After the Art of Being Human course I became inspired to register for the facilitator training in December and to volunteer with the companies non-profit branch which visits prisons in Colorado, offering a similar two-day workshop for inmates. Fast forward a month, and with a team of 5 volunteers, we traveled to Pueblo, Colorado, set ourselves up in a modest Air B&B and prepared to go into the prison the next morning.

The metal door unlocked and I found myself in the visitor room of the prison, a sterile space with many chairs and tables, several humming vending machines against the wall. Several of the inmates were already in the space, and very quickly I relaxed as I began to feel the welcoming and warmth of the women in the room. We shared some laughs as we figured out how to divide 10 stickers into 24 name tags and prepare the space for the two-day workshop.

The course proceeded and throughout the two days I was able to participate and help facilitate the growth and opening of this amazing group of women. It was incredible to observe the shift of energy from the first morning until the second afternoon when we closed. One of the biggest sources of conflict in women’s prison is rooted in personal relationships, and again and again the women shared how the tools and practices they were receiving were providing immediate relief and improvement in their relationships. For me, there was also a tremendous amount of learning and growth. During lunch or other breaks I was able to learn much more about prison life, the challenges and the some of the surprising sustenance’s and resources that exist within prison life.

During the exercises themselves, I discovered much more about the personal stories of the women – and I was really confronted with the assumptions I held in my mind of who ‘these people’ are and what they are like. Most of these assumptions were really challenged and had to be discarded as I saw that many of these women are just like you and me, except they may have made a mistake in their life, struggled with addiction or have found themselves in the wrong place at the wrong time.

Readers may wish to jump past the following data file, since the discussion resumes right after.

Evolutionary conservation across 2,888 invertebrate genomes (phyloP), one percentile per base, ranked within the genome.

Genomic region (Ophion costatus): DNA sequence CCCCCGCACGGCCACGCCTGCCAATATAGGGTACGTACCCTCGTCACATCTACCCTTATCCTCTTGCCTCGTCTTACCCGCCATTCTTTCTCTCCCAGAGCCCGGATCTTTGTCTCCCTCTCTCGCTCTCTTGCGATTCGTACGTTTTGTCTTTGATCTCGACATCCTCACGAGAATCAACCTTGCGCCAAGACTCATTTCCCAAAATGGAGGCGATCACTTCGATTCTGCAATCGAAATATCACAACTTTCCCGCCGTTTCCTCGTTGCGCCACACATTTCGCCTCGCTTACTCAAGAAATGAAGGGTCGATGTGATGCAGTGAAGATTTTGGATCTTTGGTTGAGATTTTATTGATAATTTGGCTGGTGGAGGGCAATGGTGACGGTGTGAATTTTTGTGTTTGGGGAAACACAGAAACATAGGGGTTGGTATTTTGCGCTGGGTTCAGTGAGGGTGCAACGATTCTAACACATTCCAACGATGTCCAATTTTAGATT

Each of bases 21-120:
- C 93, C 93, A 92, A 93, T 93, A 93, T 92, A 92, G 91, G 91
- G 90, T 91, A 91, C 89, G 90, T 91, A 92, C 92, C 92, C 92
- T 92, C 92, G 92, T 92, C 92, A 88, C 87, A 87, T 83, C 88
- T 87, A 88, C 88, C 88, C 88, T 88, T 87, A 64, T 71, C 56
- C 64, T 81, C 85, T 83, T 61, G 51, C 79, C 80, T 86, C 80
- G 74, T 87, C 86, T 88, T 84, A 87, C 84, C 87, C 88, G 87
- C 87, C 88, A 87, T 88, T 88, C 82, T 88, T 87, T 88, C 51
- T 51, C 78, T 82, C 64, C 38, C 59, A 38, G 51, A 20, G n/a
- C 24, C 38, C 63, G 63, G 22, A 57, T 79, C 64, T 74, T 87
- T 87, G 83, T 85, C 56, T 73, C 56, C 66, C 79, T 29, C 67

A very profound moment for me was when I role played with one of the inmates who was being released in a week. In front of the entire group we practiced scenarios that she was soon to be challenged with as she returns to civilian life. There were so many subtle aspects potentially pulling her back towards prison, yet with the support of the facilitation team and the other inmates, I witnessed this woman gain a confidence and insight into how to proceed and I felt much more assured that she would be successful.

I left La Vista with a sense of great connection, humbleness and desire to continue working in this field and helping offer such profound tools to people who desire them and don’t typically have the means to access them. If you are interested in supporting this project, please consider making a tax deducible donation!

Here is a short video from a previous visit to La Vista prison: